Similarly, vote buying by Karzai’s men is outrageous corruption, whereas intimidating voters and blowing up helicopters full of voting papers, when done by the Taliban is not commented on. Rather, the resulting non-vote in that region is taken as an illustration of popular support for the Taliban.

Another example of the double standard comes at the end of the book where he quotes the number of civilian dead, but he does not say how many by Taliban and how many by Americans, just implies its the American’s fault.

However, my main frustration with the book was that the point it wants to make is right, but ninety percent of the book is unrelated to that point. Yes the west should leave Afghanistan, but not because the Taliban are ok – which is what he spends 90% of his time asserting – because nothing is being achieved.

The book clearly shows the culture there, Pastunwali as he calls it, won’t allow anything sensible to be achieved because of the misogyny, the lack of education, the violence, the corruption. The culture needs to change before any help might usefully be offered. Therefore the only useful things the west can do is support initiatives that promote cultural change such as media and education.

And finally after hundreds of pages of complaining about the Americans not being willing to talk to the Taliban he says the Taliban won’t talk to the Americans. If that is true – what was the point of the book?

February 20, 2012 at 12:12 pm Leave a comment


This book roams across 500 years of european history. The author is Australian, it covers 3 major religions, and its told in the voice of a middle-class sydneyite, not unlike the bookgroupers. All very promising ingredients one would think.

Despite this not all bookgroupers felt the result lived up to the promise. As outlined in this readers guide and this review the story is based on a true story about a very unusual ancient illuminated Jewish text known as the Sarajevo Haggadah. It is unusual for two reasons. Firstly, it was saved by muslim museum curators in Sarajevo not once but twice, first during the holocaust and then in the bosnian war. Secondly, it is illuminated like christian texts such as the book of kells, when both the jewish and islamic traditions include prohibitions on image making.

The author invents a detailed history of the book’s creation across the centuries, based on a few small artifacts found in the book during its conservation – a butterfly wing, a wine stain containing blood, evidence that some beautiful gold clasps that once held the book together had been stolen, a grain of salt, and a cat hair.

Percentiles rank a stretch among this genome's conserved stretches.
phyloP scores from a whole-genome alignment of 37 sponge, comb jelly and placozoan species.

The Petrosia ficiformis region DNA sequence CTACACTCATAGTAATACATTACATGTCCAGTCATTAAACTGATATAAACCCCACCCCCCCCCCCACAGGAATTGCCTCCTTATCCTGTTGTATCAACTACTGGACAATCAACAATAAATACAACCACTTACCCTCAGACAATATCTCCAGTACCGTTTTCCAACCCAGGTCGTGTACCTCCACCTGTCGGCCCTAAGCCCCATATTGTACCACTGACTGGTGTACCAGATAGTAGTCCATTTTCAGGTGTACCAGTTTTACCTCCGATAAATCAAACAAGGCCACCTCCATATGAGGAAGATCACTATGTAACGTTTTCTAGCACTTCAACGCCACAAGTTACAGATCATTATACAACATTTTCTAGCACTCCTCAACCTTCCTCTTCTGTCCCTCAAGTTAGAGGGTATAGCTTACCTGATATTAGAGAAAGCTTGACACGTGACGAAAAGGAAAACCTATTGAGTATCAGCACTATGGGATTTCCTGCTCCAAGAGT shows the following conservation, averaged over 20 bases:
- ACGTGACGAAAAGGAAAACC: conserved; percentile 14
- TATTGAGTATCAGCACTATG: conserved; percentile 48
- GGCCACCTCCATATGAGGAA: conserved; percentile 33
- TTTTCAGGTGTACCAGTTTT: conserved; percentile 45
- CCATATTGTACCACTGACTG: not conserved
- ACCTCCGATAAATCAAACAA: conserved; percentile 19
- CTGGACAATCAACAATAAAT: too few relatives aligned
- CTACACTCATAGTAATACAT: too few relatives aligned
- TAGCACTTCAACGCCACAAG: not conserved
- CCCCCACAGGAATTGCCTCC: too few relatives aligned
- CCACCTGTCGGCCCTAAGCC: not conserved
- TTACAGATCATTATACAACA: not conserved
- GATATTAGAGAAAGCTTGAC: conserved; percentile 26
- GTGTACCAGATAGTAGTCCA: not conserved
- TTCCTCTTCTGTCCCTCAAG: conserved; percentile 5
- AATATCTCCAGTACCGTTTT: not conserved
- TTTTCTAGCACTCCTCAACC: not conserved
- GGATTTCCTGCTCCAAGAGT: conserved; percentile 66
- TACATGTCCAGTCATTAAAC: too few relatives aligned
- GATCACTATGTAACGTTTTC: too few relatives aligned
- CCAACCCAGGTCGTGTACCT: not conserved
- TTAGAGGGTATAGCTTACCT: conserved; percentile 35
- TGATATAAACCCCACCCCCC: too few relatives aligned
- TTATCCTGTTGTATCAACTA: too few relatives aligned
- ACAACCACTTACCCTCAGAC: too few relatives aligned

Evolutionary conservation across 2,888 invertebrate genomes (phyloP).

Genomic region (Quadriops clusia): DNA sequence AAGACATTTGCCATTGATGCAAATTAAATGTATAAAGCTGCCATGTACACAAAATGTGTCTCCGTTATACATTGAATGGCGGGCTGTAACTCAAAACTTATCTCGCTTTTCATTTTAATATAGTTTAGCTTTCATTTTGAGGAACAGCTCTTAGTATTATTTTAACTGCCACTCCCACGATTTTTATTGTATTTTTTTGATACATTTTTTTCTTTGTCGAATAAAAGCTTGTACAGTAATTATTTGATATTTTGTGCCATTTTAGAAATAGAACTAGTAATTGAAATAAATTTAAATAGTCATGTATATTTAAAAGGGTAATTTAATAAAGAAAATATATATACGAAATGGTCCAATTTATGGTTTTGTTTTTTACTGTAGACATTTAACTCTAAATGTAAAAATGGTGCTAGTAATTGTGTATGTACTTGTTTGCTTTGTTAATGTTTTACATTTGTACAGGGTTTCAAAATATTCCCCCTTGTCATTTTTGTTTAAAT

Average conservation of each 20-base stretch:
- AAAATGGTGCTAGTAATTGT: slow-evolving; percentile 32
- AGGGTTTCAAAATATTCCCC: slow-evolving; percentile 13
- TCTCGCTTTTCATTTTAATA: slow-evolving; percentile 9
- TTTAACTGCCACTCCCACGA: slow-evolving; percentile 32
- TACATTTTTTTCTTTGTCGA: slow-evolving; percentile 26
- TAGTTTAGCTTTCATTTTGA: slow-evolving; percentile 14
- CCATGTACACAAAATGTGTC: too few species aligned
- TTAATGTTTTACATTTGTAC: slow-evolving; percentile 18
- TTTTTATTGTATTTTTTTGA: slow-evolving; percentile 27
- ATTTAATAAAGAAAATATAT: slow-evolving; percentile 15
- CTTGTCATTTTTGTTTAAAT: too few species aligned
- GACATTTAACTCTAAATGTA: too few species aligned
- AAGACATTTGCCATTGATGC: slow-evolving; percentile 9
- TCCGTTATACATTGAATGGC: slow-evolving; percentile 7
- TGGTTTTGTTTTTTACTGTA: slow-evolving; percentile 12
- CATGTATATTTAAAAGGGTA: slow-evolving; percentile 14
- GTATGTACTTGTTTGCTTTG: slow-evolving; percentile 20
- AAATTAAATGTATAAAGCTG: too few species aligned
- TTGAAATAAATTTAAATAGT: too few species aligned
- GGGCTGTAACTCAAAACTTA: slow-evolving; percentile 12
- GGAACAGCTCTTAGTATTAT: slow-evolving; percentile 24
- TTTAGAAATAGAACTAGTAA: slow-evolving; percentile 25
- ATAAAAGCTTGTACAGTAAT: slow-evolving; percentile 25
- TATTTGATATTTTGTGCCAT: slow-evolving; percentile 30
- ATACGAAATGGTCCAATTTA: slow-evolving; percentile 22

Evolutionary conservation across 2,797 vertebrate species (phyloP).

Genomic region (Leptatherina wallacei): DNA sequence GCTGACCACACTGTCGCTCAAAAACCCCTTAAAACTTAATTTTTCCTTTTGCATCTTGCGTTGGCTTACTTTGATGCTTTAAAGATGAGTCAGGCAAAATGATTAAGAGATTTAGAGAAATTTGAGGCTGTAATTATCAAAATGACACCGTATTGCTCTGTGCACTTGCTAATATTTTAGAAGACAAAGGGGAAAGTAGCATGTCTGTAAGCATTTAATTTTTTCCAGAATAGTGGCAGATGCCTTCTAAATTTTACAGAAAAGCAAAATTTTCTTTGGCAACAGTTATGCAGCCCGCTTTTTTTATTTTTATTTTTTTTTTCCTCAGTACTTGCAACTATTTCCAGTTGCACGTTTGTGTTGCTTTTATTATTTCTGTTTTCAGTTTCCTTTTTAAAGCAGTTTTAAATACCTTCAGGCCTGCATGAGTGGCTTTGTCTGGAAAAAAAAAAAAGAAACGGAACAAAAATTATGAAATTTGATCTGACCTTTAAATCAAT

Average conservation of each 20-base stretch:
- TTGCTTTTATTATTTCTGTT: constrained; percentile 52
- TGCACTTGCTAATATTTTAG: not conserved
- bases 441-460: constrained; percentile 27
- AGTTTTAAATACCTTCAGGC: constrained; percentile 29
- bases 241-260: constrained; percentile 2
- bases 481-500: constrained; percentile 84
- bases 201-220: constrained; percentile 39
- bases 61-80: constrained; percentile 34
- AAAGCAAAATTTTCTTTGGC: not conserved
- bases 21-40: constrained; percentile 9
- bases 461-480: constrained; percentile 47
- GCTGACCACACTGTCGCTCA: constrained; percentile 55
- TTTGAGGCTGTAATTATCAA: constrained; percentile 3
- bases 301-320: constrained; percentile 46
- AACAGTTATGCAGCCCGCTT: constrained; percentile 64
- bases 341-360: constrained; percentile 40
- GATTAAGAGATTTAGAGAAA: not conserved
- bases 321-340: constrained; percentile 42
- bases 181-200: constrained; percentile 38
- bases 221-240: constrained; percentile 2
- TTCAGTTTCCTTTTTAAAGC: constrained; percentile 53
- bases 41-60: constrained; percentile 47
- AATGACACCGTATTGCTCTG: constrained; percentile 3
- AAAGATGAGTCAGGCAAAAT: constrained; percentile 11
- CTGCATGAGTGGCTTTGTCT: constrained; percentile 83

She creates a story that explains how each of these artifacts came to be associated with the book. Each story is set in a very distinctive period of european history: sarajevo in the second world war; venice during the inquisition; vienna in the 1890s; spain during the expulsion of the jews; and spain during the convivencia, before the expulsion. Its clear that the author intends these stories to collectively illustrate how the book embodies the interaction of judaism, christianity and islam, throughout history and throughout europe.

The bookgroup was completely split down the middle on the book. The core of the dispute seems to center on this structure – both in its use as a literary device and as a didactic call for religious tolerance.

At the literary level, those who strongly disliked the book were frustrated by this series of short stories, the lack of a narrative to connect them, and what they saw as their peopling with a series of fairly cliched characters and events. Similarly it seemed they were annoyed by the pretty transparent attempt to use this imagined history for somewhat saccharine ideological purposes, that is, as argument for religious tolerance.

On the other hand, those of us who liked the book, revelled in three key things: the very well researched, detailed accounts of life in some of the most fascinating places and times in european history; the cleverness of creating all this detail from tiny clues found in the real history of the book; and tying all this together with a grand theme of great relevance today, that is, religious tolerance.

Personally I really enjoyed it, partly i think because it was so plainly an australian reflection on european history, but also the specific times of history chosen. Vienna at the turn of the 20th century really was amazing with freud, einstein etc all there at the same time. Similarly, the convivencia sounds terrific. It is the reason that today we know about greek and roman history and philosophy because christian, jewish and muslim scholars all gathered together, and the islamic scholars brought with them greek and roman texts that had been lost from europe. also the influence of the time still lives on physically as well as philosophically, I remember being shocked when I went to southern spain, because it looked so arab rather than european.

if i was searching for negatives, i’d agree there are a few cliched or wooden characters. Its almost as if the author was trying to get a film contract, so she inserted a number unlikely, but interesting and visually striking characters, that would fit in well with a hollywood film script. Secondly, i was not convinced by the message. for me the blood soaked history of the book was not a convincing argument for religious tolerance. rather, it was a demonstration of how equally apalling all three religions are. To take it one step further, it made me question whether we should really celebrate beautiful religious artifacts such as this, when what they stand for is not peace and beauty, but violence and misogeny?

April 16, 2011 at 4:46 am 2 comments